Children with mild sensorimotor problems may show delays or difficulties with feeding that do not limit their ability to eat in clearly observable ways. Thus, if a child is able to chew, eats a wide variety of foods, and does not choke on food, many parents and professionals think that there are no feeding problems. This is not always true. Why might we still evaluate feeding skills and include feeding goals in an educational or therapy program? In order to answer these questions, it is helpful to look at the connection between feeding and other areas of development.

  • Feeding movements are closely related to the oral movements that children use in early speech development. Many believe that feeding movements provide the actual patterns which children learn and refine for speech sounds.
  • Feeding skills require a high level of sensory organization and integration. When children have difficulties with sensory processing skills, feeding may become impaired in very subtle ways. This may be expressed in dislike of certain food textures or tastes and a reluctance to try new foods.
  • Feeding skills are used in social situations. A child who drools during meals or in the classroom is often shunned by classmates or adults. Children who are messy eaters call attention to their disability in restaurants and in social situations with typically developing children. Thus, even a mild feeding problem can have consequences in daily social situations.

Children with sensorimotor difficulties tend to fall into two major categories of oral sensorimotor problems that will be identified during feeding.

  • Sensorimotor Control. Some children have delays in feeding development (i.e. retained suckle, unstabilized up-down jaw movement exclusively during drinking, lack of cleaning the lips with the teeth or tongue), or deviant/limiting patterns during feeding (i.e. low tone in the cheeks which prevents active asymmetrical pull-in of the cheek on the side of the food, lip retraction, lack of central groove in the tongue). These children have difficulty controlling the movements used for feeding.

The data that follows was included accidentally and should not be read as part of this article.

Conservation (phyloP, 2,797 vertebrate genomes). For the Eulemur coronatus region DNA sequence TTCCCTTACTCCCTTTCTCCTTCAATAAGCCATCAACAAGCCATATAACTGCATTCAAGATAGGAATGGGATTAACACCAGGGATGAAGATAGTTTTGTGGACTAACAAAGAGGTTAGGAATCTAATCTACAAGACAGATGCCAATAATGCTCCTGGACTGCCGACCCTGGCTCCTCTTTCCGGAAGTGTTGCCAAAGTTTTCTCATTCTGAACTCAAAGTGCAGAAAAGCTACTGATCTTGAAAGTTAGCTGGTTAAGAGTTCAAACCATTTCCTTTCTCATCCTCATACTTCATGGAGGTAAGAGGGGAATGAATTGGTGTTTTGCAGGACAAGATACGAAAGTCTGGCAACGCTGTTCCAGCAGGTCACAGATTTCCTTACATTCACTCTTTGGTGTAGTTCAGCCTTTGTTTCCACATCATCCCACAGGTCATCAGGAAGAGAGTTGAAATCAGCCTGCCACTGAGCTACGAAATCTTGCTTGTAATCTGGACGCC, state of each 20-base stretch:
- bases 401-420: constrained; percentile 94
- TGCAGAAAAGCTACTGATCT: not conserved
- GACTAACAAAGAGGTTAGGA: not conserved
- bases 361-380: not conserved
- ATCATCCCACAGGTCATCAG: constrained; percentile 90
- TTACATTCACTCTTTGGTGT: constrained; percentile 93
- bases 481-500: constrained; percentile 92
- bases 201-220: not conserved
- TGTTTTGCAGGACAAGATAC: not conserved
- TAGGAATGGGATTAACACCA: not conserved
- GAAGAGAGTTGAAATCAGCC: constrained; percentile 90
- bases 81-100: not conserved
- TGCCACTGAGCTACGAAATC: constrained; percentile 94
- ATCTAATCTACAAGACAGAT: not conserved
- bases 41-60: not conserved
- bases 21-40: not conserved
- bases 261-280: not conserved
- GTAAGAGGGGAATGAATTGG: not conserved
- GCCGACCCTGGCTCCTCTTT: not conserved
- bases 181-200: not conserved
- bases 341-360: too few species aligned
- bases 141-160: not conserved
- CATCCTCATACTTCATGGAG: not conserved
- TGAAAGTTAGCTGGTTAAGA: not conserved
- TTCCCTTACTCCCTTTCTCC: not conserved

• Sensorimotor Planning. Other children have appropriate feeding movements but cannot make the same movements at a volitional level (i.e. the child is observed to use the tongue to clean pudding from the corner of the mouth but cannot lateralize the tongue in imitation). These children have difficulty with motor planning or apraxia.

It is important to constantly ask ourselves why we are interested in feeding evaluation and intervention with these mildly involved children. When we ask that question, two further questions with answers emerge.

  • Could the movement and coordination patterns observed in the mouth during feeding help us understand the movement and coordination patterns observed in the mouth during speech?
  • Do the sensorimotor patterns observed with food reflect in any way the more general sensorimotor organization used by the child?

Both of these questions influence treatment decisions. For example, if we see low tone in the cheeks and/or in the tongue and the child has a "sloppy" /s/ sound, it lets us know that work to improve cheek and tongue function in feeding would assist getting better phonological production of these fricative sounds. Or, if we see a child who has many picky dislikes of food texture or taste, or stuffs and gulps everything, we may see this same type of sensory processing in the child's whole learning style. Thus, work on the underlying sensory issues and focus of attention and slowing of feeding patterns may very well become a way of working on an underlying basic skill which will also generalize into the child's ability to use language and learn more efficiently.